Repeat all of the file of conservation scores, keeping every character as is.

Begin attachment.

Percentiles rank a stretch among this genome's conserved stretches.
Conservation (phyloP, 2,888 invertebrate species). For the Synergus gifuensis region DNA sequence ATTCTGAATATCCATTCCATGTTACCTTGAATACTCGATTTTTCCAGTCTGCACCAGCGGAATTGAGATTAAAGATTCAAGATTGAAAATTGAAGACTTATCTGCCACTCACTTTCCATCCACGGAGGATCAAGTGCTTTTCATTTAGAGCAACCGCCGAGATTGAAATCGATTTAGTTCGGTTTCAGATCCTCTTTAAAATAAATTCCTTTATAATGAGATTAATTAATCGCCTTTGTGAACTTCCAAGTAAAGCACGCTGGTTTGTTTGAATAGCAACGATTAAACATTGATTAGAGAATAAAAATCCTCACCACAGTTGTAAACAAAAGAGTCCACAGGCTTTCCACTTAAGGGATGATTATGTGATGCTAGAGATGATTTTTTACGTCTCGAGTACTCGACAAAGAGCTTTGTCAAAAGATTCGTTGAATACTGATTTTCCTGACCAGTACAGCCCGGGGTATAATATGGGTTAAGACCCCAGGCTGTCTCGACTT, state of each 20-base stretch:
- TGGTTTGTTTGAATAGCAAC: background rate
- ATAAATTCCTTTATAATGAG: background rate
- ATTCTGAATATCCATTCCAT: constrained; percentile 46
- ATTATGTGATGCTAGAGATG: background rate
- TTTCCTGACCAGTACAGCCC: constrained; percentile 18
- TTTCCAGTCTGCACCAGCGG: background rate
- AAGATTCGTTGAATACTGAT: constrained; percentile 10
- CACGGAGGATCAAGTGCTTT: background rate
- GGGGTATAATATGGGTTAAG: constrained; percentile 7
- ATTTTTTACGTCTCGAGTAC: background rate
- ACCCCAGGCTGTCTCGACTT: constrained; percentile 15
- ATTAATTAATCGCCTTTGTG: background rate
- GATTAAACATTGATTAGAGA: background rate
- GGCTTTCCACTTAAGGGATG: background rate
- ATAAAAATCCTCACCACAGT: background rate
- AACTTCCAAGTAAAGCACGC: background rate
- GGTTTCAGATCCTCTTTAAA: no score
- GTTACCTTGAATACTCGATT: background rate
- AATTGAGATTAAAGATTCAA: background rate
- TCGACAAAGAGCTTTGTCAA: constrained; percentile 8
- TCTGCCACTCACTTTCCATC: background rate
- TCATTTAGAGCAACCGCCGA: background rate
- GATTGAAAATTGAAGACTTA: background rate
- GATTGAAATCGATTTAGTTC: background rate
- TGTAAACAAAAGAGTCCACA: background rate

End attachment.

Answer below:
Percentiles rank a stretch among this genome's conserved stretches.
Conservation (phyloP, 2,888 invertebrate species). For the Synergus gifuensis region DNA sequence ATTCTGAATATCCATTCCATGTTACCTTGAATACTCGATTTTTCCAGTCTGCACCAGCGGAATTGAGATTAAAGATTCAAGATTGAAAATTGAAGACTTATCTGCCACTCACTTTCCATCCACGGAGGATCAAGTGCTTTTCATTTAGAGCAACCGCCGAGATTGAAATCGATTTAGTTCGGTTTCAGATCCTCTTTAAAATAAATTCCTTTATAATGAGATTAATTAATCGCCTTTGTGAACTTCCAAGTAAAGCACGCTGGTTTGTTTGAATAGCAACGATTAAACATTGATTAGAGAATAAAAATCCTCACCACAGTTGTAAACAAAAGAGTCCACAGGCTTTCCACTTAAGGGATGATTATGTGATGCTAGAGATGATTTTTTACGTCTCGAGTACTCGACAAAGAGCTTTGTCAAAAGATTCGTTGAATACTGATTTTCCTGACCAGTACAGCCCGGGGTATAATATGGGTTAAGACCCCAGGCTGTCTCGACTT, state of each 20-base stretch:
- TGGTTTGTTTGAATAGCAAC: background rate
- ATAAATTCCTTTATAATGAG: background rate
- ATTCTGAATATCCATTCCAT: constrained; percentile 46
- ATTATGTGATGCTAGAGATG: background rate
- TTTCCTGACCAGTACAGCCC: constrained; percentile 18
- TTTCCAGTCTGCACCAGCGG: background rate
- AAGATTCGTTGAATACTGAT: constrained; percentile 10
- CACGGAGGATCAAGTGCTTT: background rate
- GGGGTATAATATGGGTTAAG: constrained; percentile 7
- ATTTTTTACGTCTCGAGTAC: background rate
- ACCCCAGGCTGTCTCGACTT: constrained; percentile 15
- ATTAATTAATCGCCTTTGTG: background rate
- GATTAAACATTGATTAGAGA: background rate
- GGCTTTCCACTTAAGGGATG: background rate
- ATAAAAATCCTCACCACAGT: background rate
- AACTTCCAAGTAAAGCACGC: background rate
- GGTTTCAGATCCTCTTTAAA: no score
- GTTACCTTGAATACTCGATT: background rate
- AATTGAGATTAAAGATTCAA: background rate
- TCGACAAAGAGCTTTGTCAA: constrained; percentile 8
- TCTGCCACTCACTTTCCATC: background rate
- TCATTTAGAGCAACCGCCGA: background rate
- GATTGAAAATTGAAGACTTA: background rate
- GATTGAAATCGATTTAGTTC: background rate
- TGTAAACAAAAGAGTCCACA: background rate